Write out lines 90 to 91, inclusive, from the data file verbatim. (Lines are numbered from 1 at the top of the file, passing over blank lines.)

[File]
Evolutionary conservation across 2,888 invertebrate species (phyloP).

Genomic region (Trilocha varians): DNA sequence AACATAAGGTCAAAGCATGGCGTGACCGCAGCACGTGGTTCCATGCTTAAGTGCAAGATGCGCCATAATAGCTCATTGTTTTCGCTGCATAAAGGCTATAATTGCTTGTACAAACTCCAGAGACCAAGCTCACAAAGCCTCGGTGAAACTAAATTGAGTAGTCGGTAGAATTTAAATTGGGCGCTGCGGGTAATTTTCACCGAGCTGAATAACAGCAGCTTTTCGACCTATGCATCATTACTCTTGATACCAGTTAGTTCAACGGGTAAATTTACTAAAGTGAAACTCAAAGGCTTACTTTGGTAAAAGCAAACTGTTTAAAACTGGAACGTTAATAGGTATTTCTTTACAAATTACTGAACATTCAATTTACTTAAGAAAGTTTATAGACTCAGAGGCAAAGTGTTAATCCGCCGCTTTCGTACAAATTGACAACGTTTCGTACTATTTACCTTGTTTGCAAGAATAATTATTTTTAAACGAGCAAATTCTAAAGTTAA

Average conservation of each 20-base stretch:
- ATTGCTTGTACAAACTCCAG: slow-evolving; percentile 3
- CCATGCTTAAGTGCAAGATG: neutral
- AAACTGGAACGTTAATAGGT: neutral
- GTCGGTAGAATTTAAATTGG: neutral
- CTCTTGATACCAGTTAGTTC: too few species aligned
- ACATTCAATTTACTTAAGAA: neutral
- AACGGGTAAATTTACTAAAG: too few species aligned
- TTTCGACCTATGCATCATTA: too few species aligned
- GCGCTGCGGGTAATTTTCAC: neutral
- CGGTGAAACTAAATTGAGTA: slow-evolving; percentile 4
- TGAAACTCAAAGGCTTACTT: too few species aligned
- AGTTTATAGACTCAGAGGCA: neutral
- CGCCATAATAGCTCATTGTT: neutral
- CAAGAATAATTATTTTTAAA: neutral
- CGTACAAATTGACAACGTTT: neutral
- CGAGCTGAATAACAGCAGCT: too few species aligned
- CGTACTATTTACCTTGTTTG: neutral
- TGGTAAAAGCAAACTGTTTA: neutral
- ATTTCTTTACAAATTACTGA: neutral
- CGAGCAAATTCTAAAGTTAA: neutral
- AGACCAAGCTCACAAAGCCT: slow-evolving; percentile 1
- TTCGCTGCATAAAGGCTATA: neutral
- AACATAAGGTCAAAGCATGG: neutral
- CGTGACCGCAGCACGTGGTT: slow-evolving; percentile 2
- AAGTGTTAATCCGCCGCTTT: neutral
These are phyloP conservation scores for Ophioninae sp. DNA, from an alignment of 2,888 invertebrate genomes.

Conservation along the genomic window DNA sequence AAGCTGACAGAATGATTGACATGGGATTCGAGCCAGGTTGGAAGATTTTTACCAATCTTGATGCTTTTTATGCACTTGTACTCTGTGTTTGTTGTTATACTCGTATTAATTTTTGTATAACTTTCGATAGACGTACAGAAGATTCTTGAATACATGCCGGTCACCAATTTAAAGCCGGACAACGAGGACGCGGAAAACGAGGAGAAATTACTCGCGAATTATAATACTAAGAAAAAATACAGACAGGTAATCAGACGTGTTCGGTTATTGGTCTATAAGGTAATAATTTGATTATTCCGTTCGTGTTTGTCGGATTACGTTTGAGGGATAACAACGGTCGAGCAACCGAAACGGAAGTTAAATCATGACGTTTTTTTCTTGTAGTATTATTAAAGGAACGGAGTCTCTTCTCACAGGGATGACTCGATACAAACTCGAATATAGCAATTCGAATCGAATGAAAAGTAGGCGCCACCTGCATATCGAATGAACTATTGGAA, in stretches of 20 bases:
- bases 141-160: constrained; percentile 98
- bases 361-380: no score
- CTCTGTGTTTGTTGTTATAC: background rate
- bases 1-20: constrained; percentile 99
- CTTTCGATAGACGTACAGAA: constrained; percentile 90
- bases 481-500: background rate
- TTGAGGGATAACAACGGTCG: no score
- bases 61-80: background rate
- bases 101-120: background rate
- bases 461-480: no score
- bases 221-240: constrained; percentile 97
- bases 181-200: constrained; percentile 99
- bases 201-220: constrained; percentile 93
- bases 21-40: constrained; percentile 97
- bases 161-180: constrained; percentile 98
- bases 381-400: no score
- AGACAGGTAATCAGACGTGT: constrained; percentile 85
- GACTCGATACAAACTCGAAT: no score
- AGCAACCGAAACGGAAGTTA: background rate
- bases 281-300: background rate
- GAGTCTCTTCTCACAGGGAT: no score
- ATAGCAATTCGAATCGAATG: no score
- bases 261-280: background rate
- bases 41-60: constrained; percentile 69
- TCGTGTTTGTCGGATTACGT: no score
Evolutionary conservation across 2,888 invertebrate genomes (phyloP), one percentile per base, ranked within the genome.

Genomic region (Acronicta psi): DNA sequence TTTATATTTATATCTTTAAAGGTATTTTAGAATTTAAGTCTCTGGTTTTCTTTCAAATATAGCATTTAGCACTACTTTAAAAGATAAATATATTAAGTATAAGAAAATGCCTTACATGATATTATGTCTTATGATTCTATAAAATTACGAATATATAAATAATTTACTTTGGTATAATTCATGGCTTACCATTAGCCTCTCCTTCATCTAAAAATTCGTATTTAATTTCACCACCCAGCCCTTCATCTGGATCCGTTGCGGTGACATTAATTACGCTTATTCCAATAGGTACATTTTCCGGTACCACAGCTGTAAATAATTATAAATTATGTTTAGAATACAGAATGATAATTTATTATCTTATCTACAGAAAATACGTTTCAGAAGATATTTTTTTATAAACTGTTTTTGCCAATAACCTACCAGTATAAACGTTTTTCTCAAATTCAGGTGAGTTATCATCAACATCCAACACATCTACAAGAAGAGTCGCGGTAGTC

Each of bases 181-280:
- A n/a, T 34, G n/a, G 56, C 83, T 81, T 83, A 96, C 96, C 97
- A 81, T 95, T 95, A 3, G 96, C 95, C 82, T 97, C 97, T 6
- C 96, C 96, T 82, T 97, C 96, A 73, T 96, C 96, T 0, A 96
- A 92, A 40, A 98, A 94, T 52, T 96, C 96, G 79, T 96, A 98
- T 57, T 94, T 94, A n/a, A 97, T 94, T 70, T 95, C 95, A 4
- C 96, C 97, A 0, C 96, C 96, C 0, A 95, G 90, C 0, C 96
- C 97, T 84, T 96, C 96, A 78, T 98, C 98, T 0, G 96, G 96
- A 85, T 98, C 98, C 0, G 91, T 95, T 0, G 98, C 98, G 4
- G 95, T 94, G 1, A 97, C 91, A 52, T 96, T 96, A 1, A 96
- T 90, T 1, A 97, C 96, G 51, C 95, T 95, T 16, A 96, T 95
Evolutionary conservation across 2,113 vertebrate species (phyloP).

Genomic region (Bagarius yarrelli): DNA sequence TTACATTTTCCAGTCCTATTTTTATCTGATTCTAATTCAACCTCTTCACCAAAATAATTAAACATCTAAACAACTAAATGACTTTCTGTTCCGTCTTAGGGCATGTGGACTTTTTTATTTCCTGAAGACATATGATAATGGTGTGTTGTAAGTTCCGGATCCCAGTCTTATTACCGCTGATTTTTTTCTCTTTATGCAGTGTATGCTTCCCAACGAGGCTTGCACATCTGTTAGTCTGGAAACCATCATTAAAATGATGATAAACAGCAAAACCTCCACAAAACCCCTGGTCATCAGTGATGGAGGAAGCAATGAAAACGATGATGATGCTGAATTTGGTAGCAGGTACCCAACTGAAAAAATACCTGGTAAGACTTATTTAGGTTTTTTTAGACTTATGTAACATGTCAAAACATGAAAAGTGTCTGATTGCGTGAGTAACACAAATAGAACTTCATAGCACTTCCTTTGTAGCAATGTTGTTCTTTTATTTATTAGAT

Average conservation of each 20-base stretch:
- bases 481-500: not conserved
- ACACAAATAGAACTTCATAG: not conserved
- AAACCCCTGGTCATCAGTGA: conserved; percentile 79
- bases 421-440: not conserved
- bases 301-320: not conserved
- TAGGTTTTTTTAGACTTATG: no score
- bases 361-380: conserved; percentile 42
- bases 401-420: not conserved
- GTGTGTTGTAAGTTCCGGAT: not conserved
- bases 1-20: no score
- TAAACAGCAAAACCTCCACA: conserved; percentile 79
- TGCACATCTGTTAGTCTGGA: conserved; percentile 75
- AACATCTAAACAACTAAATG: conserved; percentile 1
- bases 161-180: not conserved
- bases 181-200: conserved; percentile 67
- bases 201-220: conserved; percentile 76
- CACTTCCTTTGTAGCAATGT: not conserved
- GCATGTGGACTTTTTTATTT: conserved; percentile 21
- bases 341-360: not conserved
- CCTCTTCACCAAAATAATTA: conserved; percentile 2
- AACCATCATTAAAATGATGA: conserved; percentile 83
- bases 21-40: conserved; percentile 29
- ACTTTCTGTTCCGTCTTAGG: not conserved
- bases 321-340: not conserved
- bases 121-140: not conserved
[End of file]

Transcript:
- bases 341-360: not conserved
- CCTCTTCACCAAAATAATTA: conserved; percentile 2